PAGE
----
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The great build-to-rent debate

The argument has been raging in the property industry for years: why can’t the build-to-rent model of housing, popular in both the UK and the US, work in Australia?

It’s a complex issue, and your answer will depend which side of the fence you’re on. The build-to-rent model, also known as the ‘multi-family’ model, would see developers or investors hold portions of completed housing projects to be rented out, rather than selling them on completion.

The model is usually referenced when it comes to housing that benefits low-income families, but it has also experienced popularity in higher-end developments. An enquiry by the Australian Housing and Urban Research Institute in 2017 found that the model, if implemented in Australia, could significantly improve the rental affordability issue and positively impact the homelessness problem.

In this case the scheme would require Government backing, so the developers or investors retaining ownership of the property could offer subsidised rent to tenants.

The build-to-rent model also supports longer lease terms, another model popular in Europe which has yet to be adopted here. By allowing more security to tenants, supporters of the model say it would have the knock-on effect of allowing Australians to better save for eventual home ownership, helping out the affordability issues there also.

“Housing affordability pressures mean that the numbers of people who are renting are rising. Close to one-third of Australians are renting their homes, according to the last Census,” said Property Council Chief Executive Ken Morrison.

“In NSW, almost six out of ten people who rent moved in the last two years, compared to just 15 per cent of homeowners. That’s a huge cost for those households, many of whom are also trying to save for a home deposit.

“Build-to-rent housing offers tenants greater certainty over lease tenure and renewal as their buildings are designed for renters. They can also provide professional building management and maintenance services,” said Mr Morrison.

However, the model also has its detractors. This week Meriton boss Harry Triguboff came out swinging against other developers who have discussed adopting the model, saying they’re only interested in a tax break.

Speaking to the Australian Financial Review, Mr Triguboff referred to other developers as ‘schnorrers’ who had ‘no money to build’ and were relying on the scheme to drum up some capital. Mr Triguboff subsidises his own portfolio with profits from other projects.

It’s an argument that doesn’t sit well with Mr Morrison. He argues that supporters of the build-to-rent model only want it considered as a viable option, the same as any other asset class.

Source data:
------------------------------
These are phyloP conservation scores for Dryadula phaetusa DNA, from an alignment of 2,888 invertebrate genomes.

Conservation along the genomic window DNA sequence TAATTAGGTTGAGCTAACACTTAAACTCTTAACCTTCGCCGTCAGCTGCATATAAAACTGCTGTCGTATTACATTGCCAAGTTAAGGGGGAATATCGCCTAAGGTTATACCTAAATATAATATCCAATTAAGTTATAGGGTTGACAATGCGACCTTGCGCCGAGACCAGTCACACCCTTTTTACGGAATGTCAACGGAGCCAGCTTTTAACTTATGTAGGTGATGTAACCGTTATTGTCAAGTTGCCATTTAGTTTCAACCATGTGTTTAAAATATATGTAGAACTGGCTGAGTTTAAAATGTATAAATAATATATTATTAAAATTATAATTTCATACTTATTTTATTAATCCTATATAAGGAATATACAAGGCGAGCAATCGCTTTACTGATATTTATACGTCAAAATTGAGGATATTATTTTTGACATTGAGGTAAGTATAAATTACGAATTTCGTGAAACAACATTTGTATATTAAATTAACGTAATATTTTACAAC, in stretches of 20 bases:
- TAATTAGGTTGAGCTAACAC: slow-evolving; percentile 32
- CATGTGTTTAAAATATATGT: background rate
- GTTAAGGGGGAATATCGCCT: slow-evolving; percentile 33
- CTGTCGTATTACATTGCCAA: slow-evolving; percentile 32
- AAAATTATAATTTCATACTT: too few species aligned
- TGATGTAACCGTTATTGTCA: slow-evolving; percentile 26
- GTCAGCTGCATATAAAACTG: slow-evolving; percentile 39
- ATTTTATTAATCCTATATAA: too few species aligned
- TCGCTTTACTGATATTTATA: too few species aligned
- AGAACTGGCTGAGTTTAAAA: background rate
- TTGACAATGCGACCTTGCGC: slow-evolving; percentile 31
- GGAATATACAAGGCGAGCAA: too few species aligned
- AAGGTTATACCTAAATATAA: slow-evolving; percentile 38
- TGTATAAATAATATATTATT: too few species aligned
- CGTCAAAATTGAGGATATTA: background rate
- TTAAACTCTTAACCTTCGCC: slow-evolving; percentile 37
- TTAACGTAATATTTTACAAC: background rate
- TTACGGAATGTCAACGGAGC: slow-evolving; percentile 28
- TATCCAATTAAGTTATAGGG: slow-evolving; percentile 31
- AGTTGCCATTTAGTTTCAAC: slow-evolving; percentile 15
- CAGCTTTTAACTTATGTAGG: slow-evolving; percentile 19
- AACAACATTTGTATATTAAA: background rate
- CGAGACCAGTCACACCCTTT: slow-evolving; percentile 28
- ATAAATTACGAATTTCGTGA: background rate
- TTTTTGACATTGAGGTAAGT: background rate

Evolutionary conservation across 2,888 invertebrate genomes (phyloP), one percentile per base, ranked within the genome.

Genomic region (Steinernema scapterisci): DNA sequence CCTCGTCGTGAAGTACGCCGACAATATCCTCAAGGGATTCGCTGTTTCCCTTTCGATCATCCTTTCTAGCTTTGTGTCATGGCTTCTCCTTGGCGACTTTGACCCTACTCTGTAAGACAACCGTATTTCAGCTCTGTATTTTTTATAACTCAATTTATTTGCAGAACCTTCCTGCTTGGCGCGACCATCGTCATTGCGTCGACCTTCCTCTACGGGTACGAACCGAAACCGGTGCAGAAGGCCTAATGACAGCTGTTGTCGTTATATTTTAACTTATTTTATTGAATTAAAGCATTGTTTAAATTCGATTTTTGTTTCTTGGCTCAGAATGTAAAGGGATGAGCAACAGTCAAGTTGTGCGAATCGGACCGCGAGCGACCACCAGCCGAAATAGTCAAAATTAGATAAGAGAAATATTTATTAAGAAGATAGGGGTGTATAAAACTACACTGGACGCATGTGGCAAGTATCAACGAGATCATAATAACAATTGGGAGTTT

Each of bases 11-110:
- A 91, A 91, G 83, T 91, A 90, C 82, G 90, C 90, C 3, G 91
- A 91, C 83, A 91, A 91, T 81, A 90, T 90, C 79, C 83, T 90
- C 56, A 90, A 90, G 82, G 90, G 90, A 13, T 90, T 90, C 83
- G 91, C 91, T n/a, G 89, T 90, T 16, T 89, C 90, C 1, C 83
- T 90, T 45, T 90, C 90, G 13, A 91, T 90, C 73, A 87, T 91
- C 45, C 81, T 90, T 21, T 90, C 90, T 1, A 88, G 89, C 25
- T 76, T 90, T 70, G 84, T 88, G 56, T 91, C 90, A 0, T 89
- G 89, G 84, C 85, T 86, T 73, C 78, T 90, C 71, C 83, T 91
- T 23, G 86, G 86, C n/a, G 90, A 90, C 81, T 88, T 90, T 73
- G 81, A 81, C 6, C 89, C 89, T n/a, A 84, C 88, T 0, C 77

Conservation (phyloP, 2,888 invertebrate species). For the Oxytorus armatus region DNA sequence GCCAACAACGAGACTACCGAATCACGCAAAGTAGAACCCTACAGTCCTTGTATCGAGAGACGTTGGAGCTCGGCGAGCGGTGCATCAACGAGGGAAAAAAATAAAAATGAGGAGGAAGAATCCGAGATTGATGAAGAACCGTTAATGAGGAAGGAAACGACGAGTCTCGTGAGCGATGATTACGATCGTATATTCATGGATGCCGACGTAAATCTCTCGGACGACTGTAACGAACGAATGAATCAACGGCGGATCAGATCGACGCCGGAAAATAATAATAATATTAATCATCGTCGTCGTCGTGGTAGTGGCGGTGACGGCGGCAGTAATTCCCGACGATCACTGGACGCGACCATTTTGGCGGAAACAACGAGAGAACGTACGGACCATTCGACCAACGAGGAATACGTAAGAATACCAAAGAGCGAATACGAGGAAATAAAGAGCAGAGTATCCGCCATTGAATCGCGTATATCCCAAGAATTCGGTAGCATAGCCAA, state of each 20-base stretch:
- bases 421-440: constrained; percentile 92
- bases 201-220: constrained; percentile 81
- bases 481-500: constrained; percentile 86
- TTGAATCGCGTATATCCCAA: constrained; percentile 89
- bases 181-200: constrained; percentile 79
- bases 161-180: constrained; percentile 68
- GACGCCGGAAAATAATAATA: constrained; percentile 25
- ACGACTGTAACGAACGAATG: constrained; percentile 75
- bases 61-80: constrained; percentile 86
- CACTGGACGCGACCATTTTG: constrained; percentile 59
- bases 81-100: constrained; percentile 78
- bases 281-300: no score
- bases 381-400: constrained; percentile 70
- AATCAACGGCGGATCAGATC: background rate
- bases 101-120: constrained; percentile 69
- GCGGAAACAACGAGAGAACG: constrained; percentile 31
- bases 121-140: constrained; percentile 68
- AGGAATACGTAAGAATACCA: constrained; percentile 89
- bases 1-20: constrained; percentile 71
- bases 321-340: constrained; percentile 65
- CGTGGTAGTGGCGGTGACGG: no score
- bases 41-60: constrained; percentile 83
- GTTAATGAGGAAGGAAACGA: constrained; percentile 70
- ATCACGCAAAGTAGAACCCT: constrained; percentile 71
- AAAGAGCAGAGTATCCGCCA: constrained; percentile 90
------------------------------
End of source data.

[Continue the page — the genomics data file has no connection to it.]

“We’re not asking for a tax cut from the Federal Government, just the opportunity to provide better quality accommodation and more security for people who rent,” Mr Morrison said.

“We’ll leave the political point-scoring to the politicians. What’s most important is providing more choice for Australians who need or prefer to rent.”

The debate was further hampered last year when the Government decided to block managed investment trusts (MIT) that build homes for rent from buying residential property, except for affordable housing.

Treasurer Scott Morrison backed the decision, saying the MIT sector was asking for tax breaks not available to Australian investors. It is thought that the block came as a way to force MITs to support affordable housing.

Last month Shadow Treasurer Chris Bowen weighed in, saying Labor would work with the property industry to resolve tax-integrity issues associated with build-to-rent incentives.

Mr Bowen stated that Mr Morrison’s decision was the “worst piece of economic governance I have seen in my 14 years in parliament” and would effectively block billions of potential dollars in property development by MITs. He rounded out his comments by saying Labor supported tax incentives for developers looking at build-to-rent projects.

The back and forth between the two sides has likely damaged the fledgling sector further, with confusion and uncertainty scaring away potential adopters. The Property Council says that, until the Government takes the matter seriously, Australians will continue to miss out on the potential benefits of build-to-rent.

“The Property Council is simply asking that the [same] Managed Investment Trust rules and tax rates apply to build-to-rent housing as currently apply to shopping centres and office buildings,” said Mr Morrison.

“Given our fast-growing population and housing affordability challenges, we should be doing everything we can to support investment in more housing choices for Australians.”

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Hannah Blackiston

Hannah Blackiston is the Deputy Editor of Elite Agent and real estate obsessive who splits her time between stalking auctions and lusting over luxury listings. She fell into property journalism 5 years ago and never looked back.
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